The production, created by Herbert Ross and directed by Gregory A. Fortner, is fairly conventional. Some of the direction was a lot of fun, as with the quartet in Act IV, in which Schaunard and Colline joust with brooms on bicycles. Other moments made less sense, as when Schaunard comes out on the roof at the end of Colline's "Vecchia zimarra." Colline has his back to Schaunard without facing him, somehow the former has divined that the latter is there. Gerard Howland's set makes use of vertical space without detracting from the voices.

* Tattling * 
The parents and brother (Founders Circle Row P Seats 31-33) of one of the Los Angeles Children's Chorus members talked a great deal as she was on stage. I was grateful they decided not to return after intermission, and remained undisturbed for the second half of the opera.

Serse Log

San Francisco Opera's Serse (Michael Sumuel and Heidi Stober pictured in the first image below, Susan Graham and Lisette Oropesa pictured in the second; photographs by Cory Weaver) just finished a run of six performances last Saturday.

31. October 2011: Opening
Media Round-Up

4. November 2011: From Orchestra Standing Room
Opera Tattler Review


8. November 2011: From Balcony Standing Room
* The audience clapped during the overture as the characters were presented in turn.
* The playing was clear.
* Lisette Oropesa got slightly behind during her aria at the end of Act I. Her breath control is incredible and she did not push her high notes.
* The bridge did not collapse before Elviro's Act II arietta, "Del mio caro baco amabile."

11. November 2011: Reading the Score
* The ornamentation is simple and elegant.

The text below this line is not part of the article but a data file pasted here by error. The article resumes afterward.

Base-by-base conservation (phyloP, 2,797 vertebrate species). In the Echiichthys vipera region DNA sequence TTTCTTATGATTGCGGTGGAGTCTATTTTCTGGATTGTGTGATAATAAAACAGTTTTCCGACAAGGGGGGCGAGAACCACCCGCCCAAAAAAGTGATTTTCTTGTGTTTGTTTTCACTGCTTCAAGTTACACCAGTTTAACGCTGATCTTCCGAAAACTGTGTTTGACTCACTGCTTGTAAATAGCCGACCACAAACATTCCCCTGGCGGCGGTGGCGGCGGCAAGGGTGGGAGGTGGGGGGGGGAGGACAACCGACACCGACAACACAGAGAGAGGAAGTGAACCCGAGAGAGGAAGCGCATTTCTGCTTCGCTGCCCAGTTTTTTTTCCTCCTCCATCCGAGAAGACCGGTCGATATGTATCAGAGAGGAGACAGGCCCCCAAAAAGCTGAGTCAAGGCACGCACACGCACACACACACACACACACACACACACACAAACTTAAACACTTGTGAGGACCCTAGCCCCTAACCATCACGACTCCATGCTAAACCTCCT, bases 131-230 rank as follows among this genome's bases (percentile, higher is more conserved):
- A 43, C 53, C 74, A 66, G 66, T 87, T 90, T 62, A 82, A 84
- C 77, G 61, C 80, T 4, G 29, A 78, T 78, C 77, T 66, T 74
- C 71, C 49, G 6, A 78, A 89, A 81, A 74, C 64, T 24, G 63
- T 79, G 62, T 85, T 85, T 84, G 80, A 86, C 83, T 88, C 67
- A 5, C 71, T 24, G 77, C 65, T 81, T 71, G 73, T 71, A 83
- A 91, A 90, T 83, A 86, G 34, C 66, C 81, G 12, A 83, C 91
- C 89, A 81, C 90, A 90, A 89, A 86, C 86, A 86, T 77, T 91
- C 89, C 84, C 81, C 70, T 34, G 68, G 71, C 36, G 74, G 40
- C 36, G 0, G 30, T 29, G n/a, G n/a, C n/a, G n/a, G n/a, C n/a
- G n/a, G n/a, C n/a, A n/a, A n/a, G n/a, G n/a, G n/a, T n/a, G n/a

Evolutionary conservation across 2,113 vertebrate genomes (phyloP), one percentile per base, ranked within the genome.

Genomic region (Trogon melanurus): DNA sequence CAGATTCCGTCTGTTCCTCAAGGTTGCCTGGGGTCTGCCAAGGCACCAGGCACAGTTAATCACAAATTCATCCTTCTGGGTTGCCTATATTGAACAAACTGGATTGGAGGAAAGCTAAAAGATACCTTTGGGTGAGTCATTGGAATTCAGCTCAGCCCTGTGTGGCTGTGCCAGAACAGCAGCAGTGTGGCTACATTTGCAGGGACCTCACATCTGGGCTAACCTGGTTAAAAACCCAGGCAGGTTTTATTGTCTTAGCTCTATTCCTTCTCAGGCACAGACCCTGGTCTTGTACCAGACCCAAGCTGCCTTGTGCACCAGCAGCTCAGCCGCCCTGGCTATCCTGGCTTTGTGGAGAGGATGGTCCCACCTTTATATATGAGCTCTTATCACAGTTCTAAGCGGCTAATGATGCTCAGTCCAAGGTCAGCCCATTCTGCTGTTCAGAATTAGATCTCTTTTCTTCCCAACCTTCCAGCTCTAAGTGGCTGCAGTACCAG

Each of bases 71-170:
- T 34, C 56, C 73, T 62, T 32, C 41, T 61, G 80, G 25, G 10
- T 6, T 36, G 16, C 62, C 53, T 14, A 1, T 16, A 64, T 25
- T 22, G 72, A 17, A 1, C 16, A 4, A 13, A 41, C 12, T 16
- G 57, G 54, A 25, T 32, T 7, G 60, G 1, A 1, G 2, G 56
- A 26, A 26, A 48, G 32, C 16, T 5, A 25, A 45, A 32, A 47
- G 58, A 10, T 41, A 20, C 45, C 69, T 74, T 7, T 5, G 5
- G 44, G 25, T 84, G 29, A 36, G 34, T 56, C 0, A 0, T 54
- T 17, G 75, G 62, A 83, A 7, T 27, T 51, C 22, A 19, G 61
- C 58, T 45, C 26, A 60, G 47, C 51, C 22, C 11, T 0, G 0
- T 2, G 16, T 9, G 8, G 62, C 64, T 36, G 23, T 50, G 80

* All the repeats, da capos, and dal segnos are taken.
* There were a few times where the orchestra was a bit ahead of the singing.
* A few of Susan Graham's low notes did not float as beautifully as the others, but overall she is just an amazing singer.


16. November 2011: From Box V
* Noted that the President of the San Francisco Opera Association was present.
* There were a couple transitions in Act I that went so quickly that Maestro Summers held his baton in his mouth as he played harpsichord.
* Both Heidi Stober and the flautist sounded especially lovely in "Un cenno leggiadretto."
* The leap that Michael Sumuel before his clicking his heels ("Del mio caro baco amabile") was impressive.
* The box subscribers in U talked at times during the music. Four women (clearly not subscribers) in Box X were even worse, talking, using cellular phones, and moving to Box Z in the middle of Act II. They did not return for Act III.

19. November 2011: Orchestra Level Row P Seat 4
* There was clapping during the overture again, and my companion even joined in out of spite.
* The person in P 124 was ill-behaved. Not only did his cellular phone ring between the recitative and "Ombra ma fui," he very loudly opened a cough drop during Act I. He did not return for Act III.
* Another phone rang during Ariodate's Act I aria, from the north side of the Orchestra Level.
* The couple in R 116 and 118 must have been late, because there was no talking from that area in Act I. They talked for much of the rest of the opera, especially when David Daniels was singing.